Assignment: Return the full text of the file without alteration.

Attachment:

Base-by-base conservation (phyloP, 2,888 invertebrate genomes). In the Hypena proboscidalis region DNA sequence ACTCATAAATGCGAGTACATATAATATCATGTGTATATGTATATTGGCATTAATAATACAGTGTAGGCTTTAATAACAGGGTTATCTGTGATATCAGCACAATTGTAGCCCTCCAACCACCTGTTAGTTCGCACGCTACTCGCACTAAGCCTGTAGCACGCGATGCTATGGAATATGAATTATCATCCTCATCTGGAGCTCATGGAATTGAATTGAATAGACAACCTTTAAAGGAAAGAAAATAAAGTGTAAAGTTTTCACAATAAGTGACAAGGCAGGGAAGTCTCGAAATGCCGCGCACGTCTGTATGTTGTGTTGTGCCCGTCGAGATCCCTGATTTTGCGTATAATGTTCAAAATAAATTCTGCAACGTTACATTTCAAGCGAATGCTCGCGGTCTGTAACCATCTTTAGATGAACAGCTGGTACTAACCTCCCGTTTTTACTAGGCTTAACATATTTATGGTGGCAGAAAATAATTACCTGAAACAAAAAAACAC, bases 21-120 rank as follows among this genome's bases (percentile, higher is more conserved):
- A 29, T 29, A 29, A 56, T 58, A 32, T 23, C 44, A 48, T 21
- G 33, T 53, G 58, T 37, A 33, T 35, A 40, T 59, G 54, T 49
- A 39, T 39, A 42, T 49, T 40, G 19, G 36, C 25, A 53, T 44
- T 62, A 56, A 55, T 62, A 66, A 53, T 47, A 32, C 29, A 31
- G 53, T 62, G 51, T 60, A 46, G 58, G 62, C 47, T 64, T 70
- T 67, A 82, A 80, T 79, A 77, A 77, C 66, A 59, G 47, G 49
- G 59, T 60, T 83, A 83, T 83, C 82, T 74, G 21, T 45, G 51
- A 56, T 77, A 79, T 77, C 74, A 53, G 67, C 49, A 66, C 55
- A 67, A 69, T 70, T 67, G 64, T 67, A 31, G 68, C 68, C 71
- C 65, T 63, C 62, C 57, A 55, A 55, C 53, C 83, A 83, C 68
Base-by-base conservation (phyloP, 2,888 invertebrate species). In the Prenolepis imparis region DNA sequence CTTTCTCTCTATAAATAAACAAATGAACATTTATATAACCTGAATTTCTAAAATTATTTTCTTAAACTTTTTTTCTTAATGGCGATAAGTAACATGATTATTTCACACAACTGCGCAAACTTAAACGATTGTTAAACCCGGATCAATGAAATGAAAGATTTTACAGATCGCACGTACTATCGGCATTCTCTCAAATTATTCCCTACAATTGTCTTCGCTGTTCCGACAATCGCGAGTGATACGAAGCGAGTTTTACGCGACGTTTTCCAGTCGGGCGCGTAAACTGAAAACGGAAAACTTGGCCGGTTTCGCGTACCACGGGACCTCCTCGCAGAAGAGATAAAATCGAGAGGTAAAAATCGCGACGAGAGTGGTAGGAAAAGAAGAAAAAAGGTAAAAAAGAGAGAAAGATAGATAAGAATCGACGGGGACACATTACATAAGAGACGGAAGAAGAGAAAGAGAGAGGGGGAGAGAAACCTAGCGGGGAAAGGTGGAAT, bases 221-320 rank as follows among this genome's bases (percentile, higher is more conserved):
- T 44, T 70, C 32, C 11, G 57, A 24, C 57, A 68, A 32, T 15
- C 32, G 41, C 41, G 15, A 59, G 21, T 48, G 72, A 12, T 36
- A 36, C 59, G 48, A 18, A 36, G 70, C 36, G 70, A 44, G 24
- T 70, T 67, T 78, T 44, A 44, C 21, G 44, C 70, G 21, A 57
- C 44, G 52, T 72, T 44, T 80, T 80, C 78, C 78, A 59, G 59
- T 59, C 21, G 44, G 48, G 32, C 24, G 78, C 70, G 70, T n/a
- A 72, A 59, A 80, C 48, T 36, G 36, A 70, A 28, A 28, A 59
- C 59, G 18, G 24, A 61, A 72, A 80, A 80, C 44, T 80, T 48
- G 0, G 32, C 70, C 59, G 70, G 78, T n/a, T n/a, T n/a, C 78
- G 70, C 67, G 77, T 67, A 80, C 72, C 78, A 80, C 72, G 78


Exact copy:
Base-by-base conservation (phyloP, 2,888 invertebrate genomes). In the Hypena proboscidalis region DNA sequence ACTCATAAATGCGAGTACATATAATATCATGTGTATATGTATATTGGCATTAATAATACAGTGTAGGCTTTAATAACAGGGTTATCTGTGATATCAGCACAATTGTAGCCCTCCAACCACCTGTTAGTTCGCACGCTACTCGCACTAAGCCTGTAGCACGCGATGCTATGGAATATGAATTATCATCCTCATCTGGAGCTCATGGAATTGAATTGAATAGACAACCTTTAAAGGAAAGAAAATAAAGTGTAAAGTTTTCACAATAAGTGACAAGGCAGGGAAGTCTCGAAATGCCGCGCACGTCTGTATGTTGTGTTGTGCCCGTCGAGATCCCTGATTTTGCGTATAATGTTCAAAATAAATTCTGCAACGTTACATTTCAAGCGAATGCTCGCGGTCTGTAACCATCTTTAGATGAACAGCTGGTACTAACCTCCCGTTTTTACTAGGCTTAACATATTTATGGTGGCAGAAAATAATTACCTGAAACAAAAAAACAC, bases 21-120 rank as follows among this genome's bases (percentile, higher is more conserved):
- A 29, T 29, A 29, A 56, T 58, A 32, T 23, C 44, A 48, T 21
- G 33, T 53, G 58, T 37, A 33, T 35, A 40, T 59, G 54, T 49
- A 39, T 39, A 42, T 49, T 40, G 19, G 36, C 25, A 53, T 44
- T 62, A 56, A 55, T 62, A 66, A 53, T 47, A 32, C 29, A 31
- G 53, T 62, G 51, T 60, A 46, G 58, G 62, C 47, T 64, T 70
- T 67, A 82, A 80, T 79, A 77, A 77, C 66, A 59, G 47, G 49
- G 59, T 60, T 83, A 83, T 83, C 82, T 74, G 21, T 45, G 51
- A 56, T 77, A 79, T 77, C 74, A 53, G 67, C 49, A 66, C 55
- A 67, A 69, T 70, T 67, G 64, T 67, A 31, G 68, C 68, C 71
- C 65, T 63, C 62, C 57, A 55, A 55, C 53, C 83, A 83, C 68
Base-by-base conservation (phyloP, 2,888 invertebrate species). In the Prenolepis imparis region DNA sequence CTTTCTCTCTATAAATAAACAAATGAACATTTATATAACCTGAATTTCTAAAATTATTTTCTTAAACTTTTTTTCTTAATGGCGATAAGTAACATGATTATTTCACACAACTGCGCAAACTTAAACGATTGTTAAACCCGGATCAATGAAATGAAAGATTTTACAGATCGCACGTACTATCGGCATTCTCTCAAATTATTCCCTACAATTGTCTTCGCTGTTCCGACAATCGCGAGTGATACGAAGCGAGTTTTACGCGACGTTTTCCAGTCGGGCGCGTAAACTGAAAACGGAAAACTTGGCCGGTTTCGCGTACCACGGGACCTCCTCGCAGAAGAGATAAAATCGAGAGGTAAAAATCGCGACGAGAGTGGTAGGAAAAGAAGAAAAAAGGTAAAAAAGAGAGAAAGATAGATAAGAATCGACGGGGACACATTACATAAGAGACGGAAGAAGAGAAAGAGAGAGGGGGAGAGAAACCTAGCGGGGAAAGGTGGAAT, bases 221-320 rank as follows among this genome's bases (percentile, higher is more conserved):
- T 44, T 70, C 32, C 11, G 57, A 24, C 57, A 68, A 32, T 15
- C 32, G 41, C 41, G 15, A 59, G 21, T 48, G 72, A 12, T 36
- A 36, C 59, G 48, A 18, A 36, G 70, C 36, G 70, A 44, G 24
- T 70, T 67, T 78, T 44, A 44, C 21, G 44, C 70, G 21, A 57
- C 44, G 52, T 72, T 44, T 80, T 80, C 78, C 78, A 59, G 59
- T 59, C 21, G 44, G 48, G 32, C 24, G 78, C 70, G 70, T n/a
- A 72, A 59, A 80, C 48, T 36, G 36, A 70, A 28, A 28, A 59
- C 59, G 18, G 24, A 61, A 72, A 80, A 80, C 44, T 80, T 48
- G 0, G 32, C 70, C 59, G 70, G 78, T n/a, T n/a, T n/a, C 78
- G 70, C 67, G 77, T 67, A 80, C 72, C 78, A 80, C 72, G 78